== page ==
Kevin Fetterly shared a little joke with Kol Medina after the candidates forum earlier this month at Bainbridge Island City Hall.
Fetterly, who is challenging the incumbent councilman for his North Ward, District 2 position, quipped that he hoped both of them would advance from next week’s Primary Election.
Many may see that outcome as a strong certainty.
Although the Bainbridge ballot has three candidates listed — and the two with the most votes will advance to November’s General Election — the third candidate, Ashley Mathews, dropped out of the race earlier this month.
This primary represents a bit of déjà vu for Fetterly.
Medina ran unopposed to win his first term on the Bainbridge council four years ago.
Fetterly, by contrast, ran in a three-way race against Joe Deets and J. Mack Pearl in 2017.
Though Pearl dropped out of the race before Election Day, he still pulled in a good chunk of the vote (18.5 percent).
Deets went on to win the primary, with a majority (55.5 percent) while Fetterly also advanced to the November ballot (25.3).
While Fetterly increased his vote total in the 2017 General Election, Deets still won in a landslide, with 65 percent of the “yes” vote.
Unlike his previous shot at a council seat, Fetterly’s primary campaign this go-round marks a self-admitted evolution for the candidate.
Fetterly said he’s learned a lot since his last run for the council.
“I think I’m more comfortable now,” said Fetterly, 65, who is a businessman and owner of Apria Technology.
Fetterly’s message in his second attempt for a council seat may sound like a familiar song to many Bainbridge voters. He’s hitting many of the same chords as his last run: the island’s need to shift from coal-based electricity, spending more for safe walking and biking lanes, watchdogging the cost of city projects, and worries about the island’s groundwater.
One new bit this time: Fetterly started a “casual survey” that ran for more than three weeks that was posted to social media and sent to roughly 3,100 email addresses.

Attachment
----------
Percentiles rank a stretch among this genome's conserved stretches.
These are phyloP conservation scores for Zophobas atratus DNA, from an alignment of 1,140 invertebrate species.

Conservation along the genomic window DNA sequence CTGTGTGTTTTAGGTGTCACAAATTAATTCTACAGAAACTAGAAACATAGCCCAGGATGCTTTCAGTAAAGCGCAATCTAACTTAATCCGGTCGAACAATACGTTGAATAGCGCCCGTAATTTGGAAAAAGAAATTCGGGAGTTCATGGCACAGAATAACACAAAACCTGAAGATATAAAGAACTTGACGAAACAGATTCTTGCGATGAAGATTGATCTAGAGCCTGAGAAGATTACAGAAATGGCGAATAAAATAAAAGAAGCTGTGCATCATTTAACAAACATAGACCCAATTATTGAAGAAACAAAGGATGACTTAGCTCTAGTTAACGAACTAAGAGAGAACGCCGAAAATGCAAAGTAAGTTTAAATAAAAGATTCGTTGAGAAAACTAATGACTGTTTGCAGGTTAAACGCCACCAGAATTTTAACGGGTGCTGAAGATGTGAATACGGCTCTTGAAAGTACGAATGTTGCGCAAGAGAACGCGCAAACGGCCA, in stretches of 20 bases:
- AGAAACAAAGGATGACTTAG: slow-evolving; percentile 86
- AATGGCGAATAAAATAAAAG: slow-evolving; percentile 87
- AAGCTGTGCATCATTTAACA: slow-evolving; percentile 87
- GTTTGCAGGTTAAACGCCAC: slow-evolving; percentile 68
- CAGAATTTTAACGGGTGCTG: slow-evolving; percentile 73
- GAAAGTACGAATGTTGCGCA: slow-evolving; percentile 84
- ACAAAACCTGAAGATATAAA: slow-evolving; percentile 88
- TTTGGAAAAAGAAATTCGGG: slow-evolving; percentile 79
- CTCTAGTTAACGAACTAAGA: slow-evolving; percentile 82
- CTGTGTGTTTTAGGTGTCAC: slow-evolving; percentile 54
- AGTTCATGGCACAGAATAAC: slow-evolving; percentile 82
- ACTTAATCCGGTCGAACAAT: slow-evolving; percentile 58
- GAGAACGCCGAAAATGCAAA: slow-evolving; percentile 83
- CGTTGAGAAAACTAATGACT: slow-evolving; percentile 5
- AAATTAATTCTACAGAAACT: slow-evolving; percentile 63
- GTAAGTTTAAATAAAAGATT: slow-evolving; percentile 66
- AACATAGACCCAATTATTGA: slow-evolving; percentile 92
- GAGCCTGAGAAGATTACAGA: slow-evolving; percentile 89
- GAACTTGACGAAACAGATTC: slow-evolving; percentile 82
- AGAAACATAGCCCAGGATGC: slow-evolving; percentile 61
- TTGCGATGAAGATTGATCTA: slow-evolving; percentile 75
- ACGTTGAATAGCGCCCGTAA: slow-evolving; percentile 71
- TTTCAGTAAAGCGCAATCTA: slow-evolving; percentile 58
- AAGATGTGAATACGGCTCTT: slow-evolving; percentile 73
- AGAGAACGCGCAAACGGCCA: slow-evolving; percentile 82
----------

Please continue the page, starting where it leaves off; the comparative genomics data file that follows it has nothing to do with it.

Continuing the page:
Fetterly admitted the questions included “mildly controversial” statements, and noted that more than 400 people took the survey.
The survey tally showed that 16.7 percent were content with the city council’s work, while 52 percent weren’t.
He also noted that the survey backed up a central theme of his campaign: that the city should “prioritize trails, pedestrian rights-of-way, road shoulders, sidewalks above spending on outside attorneys and consultants.”
Fetterly’s survey counted 77 percent of respondents in favor of non-auto improvements to the city’s transportation infrastructure.
That’s similar to what he heard while campaigning two years ago, he said.
“Knocking on doors I discovered that people really wanted better mobility on the island; the ability to walk and bicycle,” Fetterly said.
There’s a hitch, however, and the rejection of a $15 million measure for roadside improvements that was shot down by Bainbridge voters last year comes to mind.
“People want something, but when it comes time to pay money, they don’t. We really need to understand why,” Fetterly said.
He said some councilmembers have told him the levy request was poorly written and not specific enough for voters.
“Doorbelling now, I get the same response,” Fetterly said, and added the interest in making improvements is pervasive and strong.
“We have terrible roads for pedestrians. That is driving me to get involved again,” he said.
Still, there’s the trust issue.
“But now that I’ve knocked on doors I get this general sensation that voters don’t trust the city with big piles of dough,” he said.
Fetterly said the city should prioritize spending on trails and roadside improvements.
“We spent $4.1-plus million on consultants and lawyers. Let’s take half of that money and spend it doing road shoulder,” Fetterly said.